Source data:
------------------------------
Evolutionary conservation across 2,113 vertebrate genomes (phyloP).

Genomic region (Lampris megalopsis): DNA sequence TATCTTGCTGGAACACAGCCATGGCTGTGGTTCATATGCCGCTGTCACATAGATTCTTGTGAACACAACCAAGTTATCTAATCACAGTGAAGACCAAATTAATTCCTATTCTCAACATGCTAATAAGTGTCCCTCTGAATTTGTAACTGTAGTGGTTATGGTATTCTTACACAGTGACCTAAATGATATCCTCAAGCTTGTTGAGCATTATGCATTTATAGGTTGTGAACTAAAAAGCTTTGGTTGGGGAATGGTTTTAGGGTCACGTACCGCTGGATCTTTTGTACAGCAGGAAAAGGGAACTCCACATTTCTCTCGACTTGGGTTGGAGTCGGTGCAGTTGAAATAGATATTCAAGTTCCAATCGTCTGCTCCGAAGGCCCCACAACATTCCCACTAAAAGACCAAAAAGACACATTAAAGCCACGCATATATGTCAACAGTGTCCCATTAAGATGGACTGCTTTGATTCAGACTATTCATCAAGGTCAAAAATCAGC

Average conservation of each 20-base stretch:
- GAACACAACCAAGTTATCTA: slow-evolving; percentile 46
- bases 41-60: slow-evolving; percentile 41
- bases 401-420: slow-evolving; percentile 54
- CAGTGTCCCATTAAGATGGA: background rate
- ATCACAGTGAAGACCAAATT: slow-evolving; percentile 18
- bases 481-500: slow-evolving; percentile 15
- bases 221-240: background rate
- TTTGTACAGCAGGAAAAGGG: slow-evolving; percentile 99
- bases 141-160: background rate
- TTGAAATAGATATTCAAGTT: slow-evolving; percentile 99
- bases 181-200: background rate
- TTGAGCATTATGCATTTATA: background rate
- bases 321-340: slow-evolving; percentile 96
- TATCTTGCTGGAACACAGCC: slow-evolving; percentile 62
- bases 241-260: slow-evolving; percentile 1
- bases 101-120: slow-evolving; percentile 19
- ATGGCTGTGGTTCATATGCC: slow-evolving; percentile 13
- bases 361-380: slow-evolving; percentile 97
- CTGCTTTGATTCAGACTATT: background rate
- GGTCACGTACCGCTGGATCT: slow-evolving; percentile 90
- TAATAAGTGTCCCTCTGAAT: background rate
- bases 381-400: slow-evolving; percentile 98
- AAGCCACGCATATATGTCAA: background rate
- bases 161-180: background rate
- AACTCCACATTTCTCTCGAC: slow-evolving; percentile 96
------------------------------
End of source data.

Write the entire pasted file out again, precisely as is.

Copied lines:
Evolutionary conservation across 2,113 vertebrate genomes (phyloP).

Genomic region (Lampris megalopsis): DNA sequence TATCTTGCTGGAACACAGCCATGGCTGTGGTTCATATGCCGCTGTCACATAGATTCTTGTGAACACAACCAAGTTATCTAATCACAGTGAAGACCAAATTAATTCCTATTCTCAACATGCTAATAAGTGTCCCTCTGAATTTGTAACTGTAGTGGTTATGGTATTCTTACACAGTGACCTAAATGATATCCTCAAGCTTGTTGAGCATTATGCATTTATAGGTTGTGAACTAAAAAGCTTTGGTTGGGGAATGGTTTTAGGGTCACGTACCGCTGGATCTTTTGTACAGCAGGAAAAGGGAACTCCACATTTCTCTCGACTTGGGTTGGAGTCGGTGCAGTTGAAATAGATATTCAAGTTCCAATCGTCTGCTCCGAAGGCCCCACAACATTCCCACTAAAAGACCAAAAAGACACATTAAAGCCACGCATATATGTCAACAGTGTCCCATTAAGATGGACTGCTTTGATTCAGACTATTCATCAAGGTCAAAAATCAGC

Average conservation of each 20-base stretch:
- GAACACAACCAAGTTATCTA: slow-evolving; percentile 46
- bases 41-60: slow-evolving; percentile 41
- bases 401-420: slow-evolving; percentile 54
- CAGTGTCCCATTAAGATGGA: background rate
- ATCACAGTGAAGACCAAATT: slow-evolving; percentile 18
- bases 481-500: slow-evolving; percentile 15
- bases 221-240: background rate
- TTTGTACAGCAGGAAAAGGG: slow-evolving; percentile 99
- bases 141-160: background rate
- TTGAAATAGATATTCAAGTT: slow-evolving; percentile 99
- bases 181-200: background rate
- TTGAGCATTATGCATTTATA: background rate
- bases 321-340: slow-evolving; percentile 96
- TATCTTGCTGGAACACAGCC: slow-evolving; percentile 62
- bases 241-260: slow-evolving; percentile 1
- bases 101-120: slow-evolving; percentile 19
- ATGGCTGTGGTTCATATGCC: slow-evolving; percentile 13
- bases 361-380: slow-evolving; percentile 97
- CTGCTTTGATTCAGACTATT: background rate
- GGTCACGTACCGCTGGATCT: slow-evolving; percentile 90
- TAATAAGTGTCCCTCTGAAT: background rate
- bases 381-400: slow-evolving; percentile 98
- AAGCCACGCATATATGTCAA: background rate
- bases 161-180: background rate
- AACTCCACATTTCTCTCGAC: slow-evolving; percentile 96